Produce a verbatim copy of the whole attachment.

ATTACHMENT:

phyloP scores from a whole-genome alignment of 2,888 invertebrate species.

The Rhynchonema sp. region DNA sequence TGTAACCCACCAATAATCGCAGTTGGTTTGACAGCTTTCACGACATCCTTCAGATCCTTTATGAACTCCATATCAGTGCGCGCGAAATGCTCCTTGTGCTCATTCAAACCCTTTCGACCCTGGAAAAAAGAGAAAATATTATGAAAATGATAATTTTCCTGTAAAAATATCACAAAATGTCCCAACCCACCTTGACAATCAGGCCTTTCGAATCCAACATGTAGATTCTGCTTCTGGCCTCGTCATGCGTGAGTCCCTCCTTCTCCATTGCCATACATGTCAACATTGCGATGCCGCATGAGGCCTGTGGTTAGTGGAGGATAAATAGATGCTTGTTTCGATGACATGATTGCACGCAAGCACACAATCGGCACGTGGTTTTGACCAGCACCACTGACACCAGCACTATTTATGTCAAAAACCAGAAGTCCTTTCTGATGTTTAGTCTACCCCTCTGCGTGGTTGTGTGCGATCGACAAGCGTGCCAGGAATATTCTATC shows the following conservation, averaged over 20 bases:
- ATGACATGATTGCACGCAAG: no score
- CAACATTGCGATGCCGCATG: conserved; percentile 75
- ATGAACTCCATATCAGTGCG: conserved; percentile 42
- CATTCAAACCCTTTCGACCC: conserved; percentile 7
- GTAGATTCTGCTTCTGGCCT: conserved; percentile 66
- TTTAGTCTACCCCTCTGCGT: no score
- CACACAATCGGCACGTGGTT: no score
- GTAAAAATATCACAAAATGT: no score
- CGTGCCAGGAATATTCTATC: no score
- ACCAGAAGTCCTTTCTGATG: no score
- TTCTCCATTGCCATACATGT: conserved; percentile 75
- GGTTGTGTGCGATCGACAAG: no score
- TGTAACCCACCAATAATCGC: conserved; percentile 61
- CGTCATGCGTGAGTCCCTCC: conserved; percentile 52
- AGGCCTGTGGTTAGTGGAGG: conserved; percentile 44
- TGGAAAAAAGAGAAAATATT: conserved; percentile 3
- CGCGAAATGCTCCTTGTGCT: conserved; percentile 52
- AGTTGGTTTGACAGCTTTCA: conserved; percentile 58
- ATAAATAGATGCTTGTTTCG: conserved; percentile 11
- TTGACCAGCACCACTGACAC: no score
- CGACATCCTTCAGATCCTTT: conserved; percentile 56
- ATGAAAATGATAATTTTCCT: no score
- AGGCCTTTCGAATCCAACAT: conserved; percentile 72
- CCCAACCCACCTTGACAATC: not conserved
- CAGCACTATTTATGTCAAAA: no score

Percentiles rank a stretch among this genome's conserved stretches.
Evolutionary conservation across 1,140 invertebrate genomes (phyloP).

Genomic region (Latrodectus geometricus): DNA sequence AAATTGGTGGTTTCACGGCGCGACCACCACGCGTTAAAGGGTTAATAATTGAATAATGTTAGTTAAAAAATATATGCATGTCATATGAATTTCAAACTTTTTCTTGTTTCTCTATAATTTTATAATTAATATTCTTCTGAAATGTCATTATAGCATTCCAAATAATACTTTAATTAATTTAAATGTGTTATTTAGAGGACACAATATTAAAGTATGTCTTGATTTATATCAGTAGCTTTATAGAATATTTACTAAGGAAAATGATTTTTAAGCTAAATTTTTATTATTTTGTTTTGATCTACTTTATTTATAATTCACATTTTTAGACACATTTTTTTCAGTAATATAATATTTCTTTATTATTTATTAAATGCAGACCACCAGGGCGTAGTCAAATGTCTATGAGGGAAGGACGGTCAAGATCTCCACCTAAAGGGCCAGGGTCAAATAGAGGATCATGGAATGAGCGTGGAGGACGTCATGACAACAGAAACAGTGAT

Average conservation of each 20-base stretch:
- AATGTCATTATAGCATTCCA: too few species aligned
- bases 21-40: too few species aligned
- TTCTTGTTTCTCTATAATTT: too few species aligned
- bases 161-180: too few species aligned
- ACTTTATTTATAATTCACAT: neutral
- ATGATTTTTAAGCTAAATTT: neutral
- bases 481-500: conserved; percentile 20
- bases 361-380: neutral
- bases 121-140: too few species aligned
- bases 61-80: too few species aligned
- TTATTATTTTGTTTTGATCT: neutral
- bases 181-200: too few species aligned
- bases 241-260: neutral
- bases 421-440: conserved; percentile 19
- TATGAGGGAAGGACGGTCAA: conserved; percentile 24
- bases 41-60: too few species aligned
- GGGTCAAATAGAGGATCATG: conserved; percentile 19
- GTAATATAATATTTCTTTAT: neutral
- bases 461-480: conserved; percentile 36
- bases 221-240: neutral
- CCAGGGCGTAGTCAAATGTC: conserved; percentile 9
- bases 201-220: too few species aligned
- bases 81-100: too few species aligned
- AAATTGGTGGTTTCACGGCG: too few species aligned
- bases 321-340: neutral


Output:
phyloP scores from a whole-genome alignment of 2,888 invertebrate species.

The Rhynchonema sp. region DNA sequence TGTAACCCACCAATAATCGCAGTTGGTTTGACAGCTTTCACGACATCCTTCAGATCCTTTATGAACTCCATATCAGTGCGCGCGAAATGCTCCTTGTGCTCATTCAAACCCTTTCGACCCTGGAAAAAAGAGAAAATATTATGAAAATGATAATTTTCCTGTAAAAATATCACAAAATGTCCCAACCCACCTTGACAATCAGGCCTTTCGAATCCAACATGTAGATTCTGCTTCTGGCCTCGTCATGCGTGAGTCCCTCCTTCTCCATTGCCATACATGTCAACATTGCGATGCCGCATGAGGCCTGTGGTTAGTGGAGGATAAATAGATGCTTGTTTCGATGACATGATTGCACGCAAGCACACAATCGGCACGTGGTTTTGACCAGCACCACTGACACCAGCACTATTTATGTCAAAAACCAGAAGTCCTTTCTGATGTTTAGTCTACCCCTCTGCGTGGTTGTGTGCGATCGACAAGCGTGCCAGGAATATTCTATC shows the following conservation, averaged over 20 bases:
- ATGACATGATTGCACGCAAG: no score
- CAACATTGCGATGCCGCATG: conserved; percentile 75
- ATGAACTCCATATCAGTGCG: conserved; percentile 42
- CATTCAAACCCTTTCGACCC: conserved; percentile 7
- GTAGATTCTGCTTCTGGCCT: conserved; percentile 66
- TTTAGTCTACCCCTCTGCGT: no score
- CACACAATCGGCACGTGGTT: no score
- GTAAAAATATCACAAAATGT: no score
- CGTGCCAGGAATATTCTATC: no score
- ACCAGAAGTCCTTTCTGATG: no score
- TTCTCCATTGCCATACATGT: conserved; percentile 75
- GGTTGTGTGCGATCGACAAG: no score
- TGTAACCCACCAATAATCGC: conserved; percentile 61
- CGTCATGCGTGAGTCCCTCC: conserved; percentile 52
- AGGCCTGTGGTTAGTGGAGG: conserved; percentile 44
- TGGAAAAAAGAGAAAATATT: conserved; percentile 3
- CGCGAAATGCTCCTTGTGCT: conserved; percentile 52
- AGTTGGTTTGACAGCTTTCA: conserved; percentile 58
- ATAAATAGATGCTTGTTTCG: conserved; percentile 11
- TTGACCAGCACCACTGACAC: no score
- CGACATCCTTCAGATCCTTT: conserved; percentile 56
- ATGAAAATGATAATTTTCCT: no score
- AGGCCTTTCGAATCCAACAT: conserved; percentile 72
- CCCAACCCACCTTGACAATC: not conserved
- CAGCACTATTTATGTCAAAA: no score

Percentiles rank a stretch among this genome's conserved stretches.
Evolutionary conservation across 1,140 invertebrate genomes (phyloP).

Genomic region (Latrodectus geometricus): DNA sequence AAATTGGTGGTTTCACGGCGCGACCACCACGCGTTAAAGGGTTAATAATTGAATAATGTTAGTTAAAAAATATATGCATGTCATATGAATTTCAAACTTTTTCTTGTTTCTCTATAATTTTATAATTAATATTCTTCTGAAATGTCATTATAGCATTCCAAATAATACTTTAATTAATTTAAATGTGTTATTTAGAGGACACAATATTAAAGTATGTCTTGATTTATATCAGTAGCTTTATAGAATATTTACTAAGGAAAATGATTTTTAAGCTAAATTTTTATTATTTTGTTTTGATCTACTTTATTTATAATTCACATTTTTAGACACATTTTTTTCAGTAATATAATATTTCTTTATTATTTATTAAATGCAGACCACCAGGGCGTAGTCAAATGTCTATGAGGGAAGGACGGTCAAGATCTCCACCTAAAGGGCCAGGGTCAAATAGAGGATCATGGAATGAGCGTGGAGGACGTCATGACAACAGAAACAGTGAT

Average conservation of each 20-base stretch:
- AATGTCATTATAGCATTCCA: too few species aligned
- bases 21-40: too few species aligned
- TTCTTGTTTCTCTATAATTT: too few species aligned
- bases 161-180: too few species aligned
- ACTTTATTTATAATTCACAT: neutral
- ATGATTTTTAAGCTAAATTT: neutral
- bases 481-500: conserved; percentile 20
- bases 361-380: neutral
- bases 121-140: too few species aligned
- bases 61-80: too few species aligned
- TTATTATTTTGTTTTGATCT: neutral
- bases 181-200: too few species aligned
- bases 241-260: neutral
- bases 421-440: conserved; percentile 19
- TATGAGGGAAGGACGGTCAA: conserved; percentile 24
- bases 41-60: too few species aligned
- GGGTCAAATAGAGGATCATG: conserved; percentile 19
- GTAATATAATATTTCTTTAT: neutral
- bases 461-480: conserved; percentile 36
- bases 221-240: neutral
- CCAGGGCGTAGTCAAATGTC: conserved; percentile 9
- bases 201-220: too few species aligned
- bases 81-100: too few species aligned
- AAATTGGTGGTTTCACGGCG: too few species aligned
- bases 321-340: neutral